Gala Day may be a typical horseracing thriller, but again it was the book I most wanted to read. I’d grown up with the Dick Francis thrillers and their imitators, but I always found them detached from the real, ground roots stable in which most of the industry work. I didn’t like the oh-so-perfect heroes, who described pain and discomfort as ‘boring’! I wanted an ordinary hero who felt pain like any of us and felt fear, too, but was prepared to fight for his reputation, simply because he had to.

Right now I’m working hard on a third horseracing thriller, which could be described as a combination of the two books. I enjoyed the fast-paced whodunit aspect of Gala Day, so that is certainly the main premise of my current novel in progress, but I also enjoyed my sadistic role as an author in prising out and preying upon the hero’s weaknesses in Chantilly Dawns. Currently I have two central characters, the hero and the villain, both with their own set of emotional problems. The plot revolves around their tortured relationship and its repercussions. Once again, the racing world is merely a backdrop.

I find when I’m writing a novel that the first three or four chapters are the most difficult and take far too long to write. But they are the crucial foundations of a story, establishing characters and plot. As soon as I’m comfortable with them, the remainder simply flows, rather like following the characters visually and recording their actions. From that point on, despite only writing in my spare time (it’s surprising where you can conjure it up from!) I tend to write non-stop and so far have completed each of my three published novels in nine months; not counting those first long and laboured months or even years of getting past chapter three. As I’m approaching the halfway point of thriller number three, it’s safe to say: Watch This Space!

Wednesday, 18 February 2015

Netflix to premier Jadotville

NETFLIX TO PREMIERE JADOTVILLE, A TALE OF WAR, IMPOSSIBLE ODDS AND INCREDIBLE BRAVERY, STARRING JAIME DORNAN AND GUILLAUME CANET Directed by Richie Smyth, Jadotville Will be Exclusively Available on Netflix in All Territories in 2016. Beverly Hills, California, 16 Feb 2015, – Netflix will premiere the new war thriller Jadotville, starring Jaime Dornan (Fifty Shades of Grey) and Guillaume Canet(Tell No One), across all its territoriesin 2016. Netflix acquired Jadotville at the 2015 Berlin Film Festival. The film will go into production in April. A gripping true story of incredible bravery against impossible odds, the film thrillingly depicts the 1961 siege of a 150-strong Irish UN battalion under Commander Patrick Quinlan (Dornan) by 3000 Congolese troops led by French and Belgian mercenaries working for mining companies. Canet plays a French commander who sought to defeat Quinlan and his men. Directed by Richie Smyth, a well-known commercial and music video director (U2, Bon Jovi, The Verve) and written by Kevin Brodbin (Constantine), Jadotville will be filmed in Ireland and South Africa. Alan Moloney and Ruth Coady will produce for Parallel Films (Haywire, Albert Nobbs, Byzantium). Netflix acquired Jadotville at the 2015 Berlinale. “The story of how Pat Quinlan led his troops against an overwhelming force without losing a single man is one of the great stories of the 20th century, and we are proud to be working with such a talented and committed team to bring it to life,” said Netflix Chief Content Officer Ted Sarandos. “This film will be an amazing addition to our global original films initiative.” “As filmmakers, we are constantly looking for new ways to bring a movie to the largest possible audience. Netflix has already reinvented the TV market and is now moving front and centre into the film business. We are proud and excited to be part of their story and innovation.” said Parallel Films’ Alan Moloney. About Netflix Netflix is the world’s leading internet television network with over 57 million members in nearly 50 countries enjoying more than two billion hours of TV programmes and films per month, including original series, documentaries and feature films. Members can watch as much as they want, anytime, anywhere, on nearly any internet-connected screen. Members can play, pause and resume watching, all without adverts or commitments.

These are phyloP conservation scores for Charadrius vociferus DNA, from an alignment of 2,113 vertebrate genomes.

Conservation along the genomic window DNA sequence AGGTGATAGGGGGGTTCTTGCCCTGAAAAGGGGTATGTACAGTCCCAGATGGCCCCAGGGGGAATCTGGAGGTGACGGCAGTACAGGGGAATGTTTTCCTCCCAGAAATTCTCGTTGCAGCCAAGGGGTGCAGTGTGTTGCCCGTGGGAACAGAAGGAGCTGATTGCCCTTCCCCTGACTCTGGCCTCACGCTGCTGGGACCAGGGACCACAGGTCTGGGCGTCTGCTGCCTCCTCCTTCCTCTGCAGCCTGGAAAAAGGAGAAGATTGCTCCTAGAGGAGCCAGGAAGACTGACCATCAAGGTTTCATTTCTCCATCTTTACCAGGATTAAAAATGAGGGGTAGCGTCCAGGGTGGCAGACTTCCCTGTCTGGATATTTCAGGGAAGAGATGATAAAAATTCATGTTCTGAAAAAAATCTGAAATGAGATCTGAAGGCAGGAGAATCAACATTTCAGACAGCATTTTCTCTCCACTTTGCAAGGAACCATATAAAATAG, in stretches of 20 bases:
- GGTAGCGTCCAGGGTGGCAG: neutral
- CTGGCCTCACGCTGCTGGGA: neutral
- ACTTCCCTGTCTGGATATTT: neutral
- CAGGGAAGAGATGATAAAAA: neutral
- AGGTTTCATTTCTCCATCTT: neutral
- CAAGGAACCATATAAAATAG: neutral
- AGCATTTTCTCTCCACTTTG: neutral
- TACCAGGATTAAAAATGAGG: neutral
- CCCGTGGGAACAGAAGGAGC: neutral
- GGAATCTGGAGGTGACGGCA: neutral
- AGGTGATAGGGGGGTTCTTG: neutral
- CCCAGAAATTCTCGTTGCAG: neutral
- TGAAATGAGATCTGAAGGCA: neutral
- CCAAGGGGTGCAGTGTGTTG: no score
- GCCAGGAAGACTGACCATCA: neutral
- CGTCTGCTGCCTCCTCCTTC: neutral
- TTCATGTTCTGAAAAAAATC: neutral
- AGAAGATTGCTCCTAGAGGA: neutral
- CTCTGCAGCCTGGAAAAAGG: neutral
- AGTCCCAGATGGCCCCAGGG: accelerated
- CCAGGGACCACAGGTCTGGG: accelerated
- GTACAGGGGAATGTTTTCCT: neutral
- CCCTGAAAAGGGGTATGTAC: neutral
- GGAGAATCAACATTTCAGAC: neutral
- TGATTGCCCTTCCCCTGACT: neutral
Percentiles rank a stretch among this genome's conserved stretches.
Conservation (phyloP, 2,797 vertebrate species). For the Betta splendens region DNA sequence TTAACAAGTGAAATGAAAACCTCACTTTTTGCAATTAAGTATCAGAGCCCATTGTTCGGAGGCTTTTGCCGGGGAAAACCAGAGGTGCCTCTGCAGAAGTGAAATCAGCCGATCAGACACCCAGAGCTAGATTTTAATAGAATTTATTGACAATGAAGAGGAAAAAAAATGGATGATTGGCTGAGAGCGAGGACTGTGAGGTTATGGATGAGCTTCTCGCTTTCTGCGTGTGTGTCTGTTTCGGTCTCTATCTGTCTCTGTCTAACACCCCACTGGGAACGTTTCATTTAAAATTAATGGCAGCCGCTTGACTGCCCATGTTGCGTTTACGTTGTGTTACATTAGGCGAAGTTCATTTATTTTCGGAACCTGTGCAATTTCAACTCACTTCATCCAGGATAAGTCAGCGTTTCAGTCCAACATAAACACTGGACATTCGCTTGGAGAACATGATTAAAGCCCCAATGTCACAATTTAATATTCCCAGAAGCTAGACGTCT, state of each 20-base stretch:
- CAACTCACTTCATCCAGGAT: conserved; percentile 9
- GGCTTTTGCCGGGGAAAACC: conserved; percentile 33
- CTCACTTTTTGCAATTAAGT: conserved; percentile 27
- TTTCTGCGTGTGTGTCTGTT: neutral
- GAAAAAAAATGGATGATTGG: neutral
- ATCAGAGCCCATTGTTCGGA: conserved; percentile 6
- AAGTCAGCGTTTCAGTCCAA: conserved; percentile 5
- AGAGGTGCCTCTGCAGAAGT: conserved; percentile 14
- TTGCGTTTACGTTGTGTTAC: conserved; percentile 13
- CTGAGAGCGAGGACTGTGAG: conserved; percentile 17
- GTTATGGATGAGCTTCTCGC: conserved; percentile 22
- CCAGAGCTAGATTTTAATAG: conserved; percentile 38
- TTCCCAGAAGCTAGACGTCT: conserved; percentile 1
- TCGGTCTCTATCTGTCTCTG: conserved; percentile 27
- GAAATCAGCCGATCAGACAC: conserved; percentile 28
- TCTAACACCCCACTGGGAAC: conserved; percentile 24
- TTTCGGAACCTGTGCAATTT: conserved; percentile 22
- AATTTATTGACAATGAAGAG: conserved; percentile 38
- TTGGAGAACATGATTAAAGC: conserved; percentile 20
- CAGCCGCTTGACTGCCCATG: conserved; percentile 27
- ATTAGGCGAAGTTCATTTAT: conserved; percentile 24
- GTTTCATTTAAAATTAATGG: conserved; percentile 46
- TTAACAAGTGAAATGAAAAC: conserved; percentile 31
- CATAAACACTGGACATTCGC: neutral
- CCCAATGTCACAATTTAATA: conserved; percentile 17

Monday, 9 February 2015

Gangster: The biography of the international drug trafficker John Gilligan